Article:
It did. I had Geister out and dried, saving Boo till last; she sat relatively contained in a bath seat. As I let the water drain out, I saw the evidence. You know how it is: `Oh look, there’s something brown in the tub. . .oh frack I know what that is. . . @#$! '* (*add descriptive swear/non-swear word of your choice here)

Sidebar: It’s just like the time my husband walked through our family room and noticed similar brown substances on the floor. Curious, and unawares, he picked it up to examine it closer. “Hmm, what is this on our floor?. . .oh smurf!. . .Geister! What have you done?” Geister, at 18 months, had been toddling around in shorts, which allowed little gifts to escape from his diaper onto the floor.

I rescued from harm what toys I could; I cleaned off Boo, diapered her offending bottom, got her into her pajamas, and cleaned up the rest. Meanwhile I kept the ever-fascinated Geister at bay. Boo went to bed shortly afterwards, which left Geister to ponder the infraction with me.

“Mommy,” he said, “Boo pooed in the tub!”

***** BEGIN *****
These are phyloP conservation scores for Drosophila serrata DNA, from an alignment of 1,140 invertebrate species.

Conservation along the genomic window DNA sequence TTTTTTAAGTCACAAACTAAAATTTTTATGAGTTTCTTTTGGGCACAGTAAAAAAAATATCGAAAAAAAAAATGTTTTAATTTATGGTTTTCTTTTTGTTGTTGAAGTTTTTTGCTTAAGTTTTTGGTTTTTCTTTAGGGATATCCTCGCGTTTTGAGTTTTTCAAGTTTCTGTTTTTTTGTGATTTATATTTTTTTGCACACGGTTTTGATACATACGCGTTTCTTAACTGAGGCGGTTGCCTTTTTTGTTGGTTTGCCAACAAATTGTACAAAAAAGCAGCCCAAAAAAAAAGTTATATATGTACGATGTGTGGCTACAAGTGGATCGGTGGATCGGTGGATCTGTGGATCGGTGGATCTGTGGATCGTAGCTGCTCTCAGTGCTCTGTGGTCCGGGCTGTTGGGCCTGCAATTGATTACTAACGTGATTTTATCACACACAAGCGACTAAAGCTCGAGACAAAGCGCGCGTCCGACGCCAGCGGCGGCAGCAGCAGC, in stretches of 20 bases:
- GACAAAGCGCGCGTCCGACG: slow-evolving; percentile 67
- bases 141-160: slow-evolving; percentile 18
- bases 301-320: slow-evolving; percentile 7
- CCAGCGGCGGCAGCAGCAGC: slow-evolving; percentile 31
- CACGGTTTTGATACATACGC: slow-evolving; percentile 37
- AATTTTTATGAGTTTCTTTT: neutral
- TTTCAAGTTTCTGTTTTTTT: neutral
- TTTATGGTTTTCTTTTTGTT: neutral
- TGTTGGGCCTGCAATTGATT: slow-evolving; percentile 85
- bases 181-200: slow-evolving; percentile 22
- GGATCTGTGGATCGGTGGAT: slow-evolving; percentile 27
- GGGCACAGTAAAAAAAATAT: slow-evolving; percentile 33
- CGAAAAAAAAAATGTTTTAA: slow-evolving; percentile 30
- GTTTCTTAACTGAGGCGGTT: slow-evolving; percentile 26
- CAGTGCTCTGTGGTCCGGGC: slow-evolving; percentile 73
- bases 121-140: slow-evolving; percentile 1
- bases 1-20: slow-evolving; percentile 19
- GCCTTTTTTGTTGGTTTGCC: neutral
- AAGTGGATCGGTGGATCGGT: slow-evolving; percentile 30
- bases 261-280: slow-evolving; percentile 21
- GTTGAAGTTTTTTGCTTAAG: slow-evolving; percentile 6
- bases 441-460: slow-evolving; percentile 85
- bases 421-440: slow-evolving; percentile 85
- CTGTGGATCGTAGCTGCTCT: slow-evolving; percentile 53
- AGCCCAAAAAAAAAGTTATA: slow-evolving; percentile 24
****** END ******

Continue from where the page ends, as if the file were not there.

“Yes, I know sweetie.”
Why did she do it?”
“I don’t know sweetie. She’s a baby. She didn’t mean to.”
“Can I see the poop?”
“No, you can’t. It’s cleaned up.”
“But I want to see it!” he whined.

Once Geister was resigned enough to not seeing the poop again, and knew that his bedtime was upon him, I tucked him in and turned out the light. (Then I lied down with him, because I have to. . . anyway, that's another topic.) He was silent for a few moments, drifting off to sleep. Until he sat upright, that is, blanket clutched to his chest.

“Mommy, Boo pooed in the bathtub!”
“Yes, I know.”
“But it’s not nice to poo in the bathtub!”
“No, you’re right it’s not.”
“Why isn’t it nice Mommy?”
“Is there poop in your bathtub?
“Of course not.”
“Mommy, is Boo going to poo in the bathtub again?”
“No, I promise she will never do it again.”

Silence. . .
Sleep. . .
More disinfectant.

Tuesday, April 17, 2007


I attended a bridal shower this week. This is a rare event in mommy-land. There are lots of baby showers, but the bridal showers—the lingerie bridal showers—are as rare as a mommy actually wearing said lingerie.